I usually start with Solids and create surfaces to cut the solid as needed to get the shape I'm after. Sometimes I may split and delete faces which turns the solid into one big surface body, then construct some surfaces and knit it back up into a solid. I avoid this if I can though due to it losing body information like color.


UG NX2.02.2 on Win2000 SP3
SolidWorks 2005 SP5.0 on WinXP SP2
SolidWorks 2006 SP1.0 on WinXP SP2

Theophilus (Mechanical)
19 Dec 05 22:05
I use surfaces for complex geometry as an industrial designer all the time.  The answer to the question depends on the final outcome necessary, since I use the most efficient way I can figure out to get something done.

Jeff Mowry
Reality is no respecter of good intentions.

solidmecman (Mechanical) (OP)
19 Dec 05 23:47
okay lets say you are using surfaces to make the wing of an aircraft, don't you still want to specify how thick the 'surface' (ie. Skin) of the wing is?  With surfaces all I see is just a thin face, and there isn't a parameter for the thickness of the surface, so therefore if you wanted to take that model to manufacture, how do you specify how thick the surface (skin) of the wing has to be?
SBaugh (Mechanical)
20 Dec 05 2:04
You can thicken the surface by INsert\Base/Boss thicken. But you can use Surfaces to design with and in the end you can knit them together and form a solid. It can even be a thickness. But a surface itself does not have mass, hence the term "Surface". If take some classes or look on the web you will find a tutorial that someone posted here last year I believe.

You need to try and use it when you are not working on your work stuff, so you will understand how it is used. Explaining how we use it is not going to truly help you I don't think. Make a 6 sided block using Surfaces.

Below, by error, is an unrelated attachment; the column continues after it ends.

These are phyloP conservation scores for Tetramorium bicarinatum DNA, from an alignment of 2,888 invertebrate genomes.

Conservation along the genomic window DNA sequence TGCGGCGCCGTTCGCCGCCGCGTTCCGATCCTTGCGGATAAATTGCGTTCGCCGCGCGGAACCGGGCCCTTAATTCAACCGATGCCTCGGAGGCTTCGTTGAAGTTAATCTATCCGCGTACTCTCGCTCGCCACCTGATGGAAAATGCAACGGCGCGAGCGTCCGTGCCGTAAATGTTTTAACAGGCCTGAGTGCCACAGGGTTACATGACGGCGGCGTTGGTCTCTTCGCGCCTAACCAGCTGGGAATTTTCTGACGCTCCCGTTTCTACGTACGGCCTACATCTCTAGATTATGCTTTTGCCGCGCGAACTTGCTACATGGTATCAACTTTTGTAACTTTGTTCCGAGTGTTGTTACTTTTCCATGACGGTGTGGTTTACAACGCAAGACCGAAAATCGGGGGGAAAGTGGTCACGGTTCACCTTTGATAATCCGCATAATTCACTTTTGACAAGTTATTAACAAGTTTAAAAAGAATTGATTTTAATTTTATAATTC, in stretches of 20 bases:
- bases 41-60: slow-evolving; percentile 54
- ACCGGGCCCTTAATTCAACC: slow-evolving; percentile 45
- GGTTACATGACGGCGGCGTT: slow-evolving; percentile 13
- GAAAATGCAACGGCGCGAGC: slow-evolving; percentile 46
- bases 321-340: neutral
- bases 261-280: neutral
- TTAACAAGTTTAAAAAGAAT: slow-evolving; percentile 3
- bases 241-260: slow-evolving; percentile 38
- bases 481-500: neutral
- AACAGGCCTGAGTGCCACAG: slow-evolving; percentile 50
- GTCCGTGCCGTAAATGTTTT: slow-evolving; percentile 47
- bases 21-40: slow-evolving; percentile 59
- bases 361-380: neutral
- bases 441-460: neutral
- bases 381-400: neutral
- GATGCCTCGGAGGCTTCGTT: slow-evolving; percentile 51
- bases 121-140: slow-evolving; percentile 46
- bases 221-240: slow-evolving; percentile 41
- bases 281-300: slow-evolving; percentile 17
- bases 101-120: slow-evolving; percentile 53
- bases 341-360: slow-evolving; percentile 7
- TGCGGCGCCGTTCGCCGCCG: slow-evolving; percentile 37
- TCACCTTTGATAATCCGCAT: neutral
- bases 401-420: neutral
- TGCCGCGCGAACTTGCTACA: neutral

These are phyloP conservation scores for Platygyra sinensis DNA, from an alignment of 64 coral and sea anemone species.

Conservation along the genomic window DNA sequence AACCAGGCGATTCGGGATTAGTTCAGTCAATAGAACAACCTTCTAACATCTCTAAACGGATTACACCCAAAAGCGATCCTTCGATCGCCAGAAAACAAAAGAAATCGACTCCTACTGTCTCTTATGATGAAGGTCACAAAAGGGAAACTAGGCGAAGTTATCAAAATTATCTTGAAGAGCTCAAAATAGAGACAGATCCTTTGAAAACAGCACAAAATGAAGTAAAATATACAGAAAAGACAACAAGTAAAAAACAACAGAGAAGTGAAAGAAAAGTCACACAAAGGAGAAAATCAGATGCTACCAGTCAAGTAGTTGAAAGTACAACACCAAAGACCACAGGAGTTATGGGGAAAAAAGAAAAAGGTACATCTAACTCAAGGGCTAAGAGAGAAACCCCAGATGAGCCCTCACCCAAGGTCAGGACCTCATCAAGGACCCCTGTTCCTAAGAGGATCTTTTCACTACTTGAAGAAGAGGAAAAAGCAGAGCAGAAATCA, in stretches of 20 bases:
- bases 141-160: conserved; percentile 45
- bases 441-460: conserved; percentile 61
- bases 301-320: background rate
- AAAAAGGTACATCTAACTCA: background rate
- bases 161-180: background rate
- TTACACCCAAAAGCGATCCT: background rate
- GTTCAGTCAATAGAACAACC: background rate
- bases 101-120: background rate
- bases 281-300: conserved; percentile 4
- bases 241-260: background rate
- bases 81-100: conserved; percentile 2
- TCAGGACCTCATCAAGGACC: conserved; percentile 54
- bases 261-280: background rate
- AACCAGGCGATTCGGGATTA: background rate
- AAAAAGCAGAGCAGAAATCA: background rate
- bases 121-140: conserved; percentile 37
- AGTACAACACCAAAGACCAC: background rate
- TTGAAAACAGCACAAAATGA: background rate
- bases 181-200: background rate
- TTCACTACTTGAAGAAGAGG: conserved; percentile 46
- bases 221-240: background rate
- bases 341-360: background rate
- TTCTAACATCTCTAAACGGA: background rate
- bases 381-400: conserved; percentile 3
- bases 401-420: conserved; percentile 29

I have made the 6-sided block in this avi file. Check it out and see if you can duplicate it - You will have to Download the codec from -

Starting out simple is the fastest way at understanding SW. Surfacing is an advanced feature in the software. Hopefully you full understnading on the basics of the software now.


Scott Baugh, CSWP

solidmecman (Mechanical) (OP)
20 Dec 05 8:11
yeah I have been working threw the SolidProfessor cds' I have found them very helpful, some of the features like Flexing, etc. are really way more than I think I will ever need or use..
Gildashard (Mechanical)
20 Dec 05 9:45
Look through the Solidworks tutorials, there is a surfacing example or two there.


UG NX2.02.2 on Win2000 SP3
SolidWorks 2005 SP5.0 on WinXP SP2
SolidWorks 2006 SP1.0 on WinXP SP2

Theophilus (Mechanical)
20 Dec 05 16:59
A surface is theoretical--you cannot have a true surface as defined within 3D modeling in real, tangible form.  It's truly without thickness.  So to define an aircraft skin thickness in true form, you would need to model it as a solid.  You can start with surfaces and thicken them, as noted above, but you will eventually need the "third" dimension to turn the theoretical into the real.

Jeff Mowry
Reality is no respecter of good intentions.